Description: The response of microorganisms to metal contamination of soils varies significantly from one investigation to another. One explanation is that metals are heterogeneously distributed at spatial scales relevant to microbes and that microoorganisms are able to avoid zones of intense contamination. This article aims to assess the microscale distribution of Cu in a vineyard soil. The spatial distribution of Cu was measured at two resolutions (0.3 mm and 20 mm) in thin sections of the surface 4 cm of undisturbed soil by electron microprobe and synchrotron X-ray microfluorescence spectroscopy. Bulk physicochemical analyses of Cu, pH, organic matter, texture, and mineralogy were performed. The results indicate that the Cu distribution is strongly heterogeneous at both scales of observation. Entire regions of the thin sections are virtually devoid of Cu, whereas highly localized "hotspots" have Cu signal intensities thousands of times higher than background. The distribution of Rb, or Al and Si, indicators of clay minerals, or Fe (iron (hydr)oxides), show that Cu is not preferentially associated with these mineral phases. Instead, Cu hotspots are associated with particulate organic matter. These observations suggest modification of current sampling protocols, and design of ecotoxicological experiments involving microorganisms, for contaminated soils.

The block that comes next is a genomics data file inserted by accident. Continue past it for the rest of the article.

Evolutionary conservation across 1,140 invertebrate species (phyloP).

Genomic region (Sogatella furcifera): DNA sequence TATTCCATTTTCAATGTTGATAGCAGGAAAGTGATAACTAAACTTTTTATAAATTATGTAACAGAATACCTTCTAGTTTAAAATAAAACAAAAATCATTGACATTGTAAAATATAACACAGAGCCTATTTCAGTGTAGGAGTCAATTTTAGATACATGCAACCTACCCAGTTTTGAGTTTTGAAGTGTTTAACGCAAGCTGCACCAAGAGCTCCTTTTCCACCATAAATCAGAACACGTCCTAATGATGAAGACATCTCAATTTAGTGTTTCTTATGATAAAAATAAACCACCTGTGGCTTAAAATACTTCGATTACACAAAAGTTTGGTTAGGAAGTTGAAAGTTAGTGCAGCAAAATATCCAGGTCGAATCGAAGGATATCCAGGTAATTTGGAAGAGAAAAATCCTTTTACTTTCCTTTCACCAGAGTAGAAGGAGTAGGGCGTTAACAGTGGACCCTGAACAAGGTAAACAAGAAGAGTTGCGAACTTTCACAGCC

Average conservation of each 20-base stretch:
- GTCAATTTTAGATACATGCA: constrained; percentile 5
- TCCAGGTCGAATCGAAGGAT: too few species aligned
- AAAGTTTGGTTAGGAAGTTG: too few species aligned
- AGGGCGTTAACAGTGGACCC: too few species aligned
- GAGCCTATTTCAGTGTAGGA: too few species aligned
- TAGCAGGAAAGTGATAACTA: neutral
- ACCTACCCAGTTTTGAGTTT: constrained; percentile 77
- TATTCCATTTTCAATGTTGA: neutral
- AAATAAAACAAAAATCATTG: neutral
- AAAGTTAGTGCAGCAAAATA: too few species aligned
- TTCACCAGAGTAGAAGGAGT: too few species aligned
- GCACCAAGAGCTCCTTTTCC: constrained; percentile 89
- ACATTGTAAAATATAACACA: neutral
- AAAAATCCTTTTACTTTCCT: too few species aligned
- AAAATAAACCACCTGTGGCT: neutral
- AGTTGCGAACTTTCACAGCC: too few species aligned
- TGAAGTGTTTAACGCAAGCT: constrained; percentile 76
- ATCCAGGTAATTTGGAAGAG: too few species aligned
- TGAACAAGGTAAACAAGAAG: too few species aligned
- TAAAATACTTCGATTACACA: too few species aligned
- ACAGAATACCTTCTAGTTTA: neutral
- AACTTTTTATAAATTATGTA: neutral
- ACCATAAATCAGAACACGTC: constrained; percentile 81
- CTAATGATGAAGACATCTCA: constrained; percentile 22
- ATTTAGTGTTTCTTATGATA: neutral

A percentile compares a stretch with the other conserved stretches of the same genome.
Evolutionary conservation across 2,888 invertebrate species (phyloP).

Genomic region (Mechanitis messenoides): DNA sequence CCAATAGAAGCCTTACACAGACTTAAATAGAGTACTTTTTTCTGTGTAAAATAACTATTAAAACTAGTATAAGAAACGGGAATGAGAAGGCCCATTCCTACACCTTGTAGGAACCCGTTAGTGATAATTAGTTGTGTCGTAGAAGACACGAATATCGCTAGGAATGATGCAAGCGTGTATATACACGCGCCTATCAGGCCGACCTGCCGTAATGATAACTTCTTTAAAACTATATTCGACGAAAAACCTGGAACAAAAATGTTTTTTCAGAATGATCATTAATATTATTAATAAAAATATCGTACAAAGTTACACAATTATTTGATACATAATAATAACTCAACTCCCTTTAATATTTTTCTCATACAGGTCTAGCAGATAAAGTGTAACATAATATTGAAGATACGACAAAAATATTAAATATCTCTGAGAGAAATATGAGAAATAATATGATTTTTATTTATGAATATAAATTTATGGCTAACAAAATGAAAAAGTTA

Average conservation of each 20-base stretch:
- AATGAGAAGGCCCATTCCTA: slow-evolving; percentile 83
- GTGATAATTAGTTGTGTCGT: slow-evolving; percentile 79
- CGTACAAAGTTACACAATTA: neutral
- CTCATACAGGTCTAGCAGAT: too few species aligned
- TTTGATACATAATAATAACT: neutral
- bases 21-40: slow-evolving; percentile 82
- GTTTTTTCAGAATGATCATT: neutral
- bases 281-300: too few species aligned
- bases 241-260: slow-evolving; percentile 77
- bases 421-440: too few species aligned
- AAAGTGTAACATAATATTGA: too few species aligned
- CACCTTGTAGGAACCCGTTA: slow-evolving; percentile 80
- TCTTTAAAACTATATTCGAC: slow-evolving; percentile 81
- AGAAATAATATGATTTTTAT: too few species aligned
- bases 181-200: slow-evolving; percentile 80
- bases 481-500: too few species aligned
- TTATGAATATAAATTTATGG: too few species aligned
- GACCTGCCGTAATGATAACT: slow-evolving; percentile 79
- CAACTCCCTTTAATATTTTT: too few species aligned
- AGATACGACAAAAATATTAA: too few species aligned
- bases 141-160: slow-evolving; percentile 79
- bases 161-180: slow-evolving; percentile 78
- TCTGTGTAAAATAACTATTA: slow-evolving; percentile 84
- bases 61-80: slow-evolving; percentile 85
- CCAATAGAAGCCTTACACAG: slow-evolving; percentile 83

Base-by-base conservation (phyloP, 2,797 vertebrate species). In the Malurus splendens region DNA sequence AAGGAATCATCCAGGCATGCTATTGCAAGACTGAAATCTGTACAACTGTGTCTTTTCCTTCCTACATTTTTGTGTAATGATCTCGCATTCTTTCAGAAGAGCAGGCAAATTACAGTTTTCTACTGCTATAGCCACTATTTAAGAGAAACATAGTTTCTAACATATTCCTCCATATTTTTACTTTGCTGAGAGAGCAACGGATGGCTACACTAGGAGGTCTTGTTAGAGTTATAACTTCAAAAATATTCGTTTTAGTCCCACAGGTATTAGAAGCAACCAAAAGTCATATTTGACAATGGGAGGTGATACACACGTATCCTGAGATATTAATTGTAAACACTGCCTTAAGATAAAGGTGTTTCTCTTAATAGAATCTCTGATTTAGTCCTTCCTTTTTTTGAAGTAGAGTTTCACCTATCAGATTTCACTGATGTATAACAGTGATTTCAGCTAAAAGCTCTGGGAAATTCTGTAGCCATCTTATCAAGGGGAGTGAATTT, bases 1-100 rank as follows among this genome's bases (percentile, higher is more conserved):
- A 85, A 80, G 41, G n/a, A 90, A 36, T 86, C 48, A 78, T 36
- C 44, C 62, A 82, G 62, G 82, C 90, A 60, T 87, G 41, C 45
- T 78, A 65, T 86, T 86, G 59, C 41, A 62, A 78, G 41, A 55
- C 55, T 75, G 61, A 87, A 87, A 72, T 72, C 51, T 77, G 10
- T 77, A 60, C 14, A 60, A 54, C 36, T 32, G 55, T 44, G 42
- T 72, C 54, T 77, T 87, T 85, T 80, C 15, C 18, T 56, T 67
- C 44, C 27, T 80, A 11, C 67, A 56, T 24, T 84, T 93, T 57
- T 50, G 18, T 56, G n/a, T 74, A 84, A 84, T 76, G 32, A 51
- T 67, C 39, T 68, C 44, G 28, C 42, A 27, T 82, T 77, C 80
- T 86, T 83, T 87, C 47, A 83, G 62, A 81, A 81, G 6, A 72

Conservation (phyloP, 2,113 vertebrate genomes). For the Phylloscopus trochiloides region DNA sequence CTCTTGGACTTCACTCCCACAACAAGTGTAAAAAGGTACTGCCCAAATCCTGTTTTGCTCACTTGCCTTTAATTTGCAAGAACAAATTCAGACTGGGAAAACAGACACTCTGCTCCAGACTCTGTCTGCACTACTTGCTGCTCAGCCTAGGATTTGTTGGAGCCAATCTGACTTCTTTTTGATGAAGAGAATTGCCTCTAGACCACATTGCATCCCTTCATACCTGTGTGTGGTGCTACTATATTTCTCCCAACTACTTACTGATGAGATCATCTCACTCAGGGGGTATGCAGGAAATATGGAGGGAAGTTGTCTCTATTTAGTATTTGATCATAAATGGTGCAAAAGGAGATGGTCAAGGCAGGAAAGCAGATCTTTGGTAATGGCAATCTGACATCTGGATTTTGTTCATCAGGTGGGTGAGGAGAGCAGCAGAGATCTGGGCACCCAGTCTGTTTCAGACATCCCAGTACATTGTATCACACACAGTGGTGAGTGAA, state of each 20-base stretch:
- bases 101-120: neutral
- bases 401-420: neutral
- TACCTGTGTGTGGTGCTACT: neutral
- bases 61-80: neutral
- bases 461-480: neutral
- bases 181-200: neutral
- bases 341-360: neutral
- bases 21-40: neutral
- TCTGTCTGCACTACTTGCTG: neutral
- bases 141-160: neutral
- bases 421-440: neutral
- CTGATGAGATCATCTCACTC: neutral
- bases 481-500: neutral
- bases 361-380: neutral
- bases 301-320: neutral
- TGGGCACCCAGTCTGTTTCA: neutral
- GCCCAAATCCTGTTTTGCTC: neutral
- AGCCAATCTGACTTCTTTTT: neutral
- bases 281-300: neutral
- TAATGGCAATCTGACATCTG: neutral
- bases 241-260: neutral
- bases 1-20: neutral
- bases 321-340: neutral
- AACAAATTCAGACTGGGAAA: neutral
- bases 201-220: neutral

Keywords: Vineyards ; Fluorescence ; Spatial Distribution ; Contamination ; Heavy Metals ; Hot Spots ; Organic Matter ; Electron Microprobe ; Retinoblastoma Protein ; Copper ; Spectroscopy ; Clays ; Soil Microorganisms ; Soil ; Soil Pollution ; Particulate Organic Matter ; Ionizing Radiation ; Microorganisms ; Mapping ; Sampling ; Ph Effects ; Iron ; Minerals ; Hot Spots ; Metals ; Clay ; Fluorescence ; Organic Matter ; Soil Contamination ; Particulates ; Mineralogy ; Spatial Distribution ; Vineyards ; Microorganisms ; Minerals ; Iron ; Land Pollution ; Antibiotics & Antimicrobials;
    ISSN: 0013-936X
    E-ISSN: 1520-5851
    Source: American Chemical Society (via CrossRef)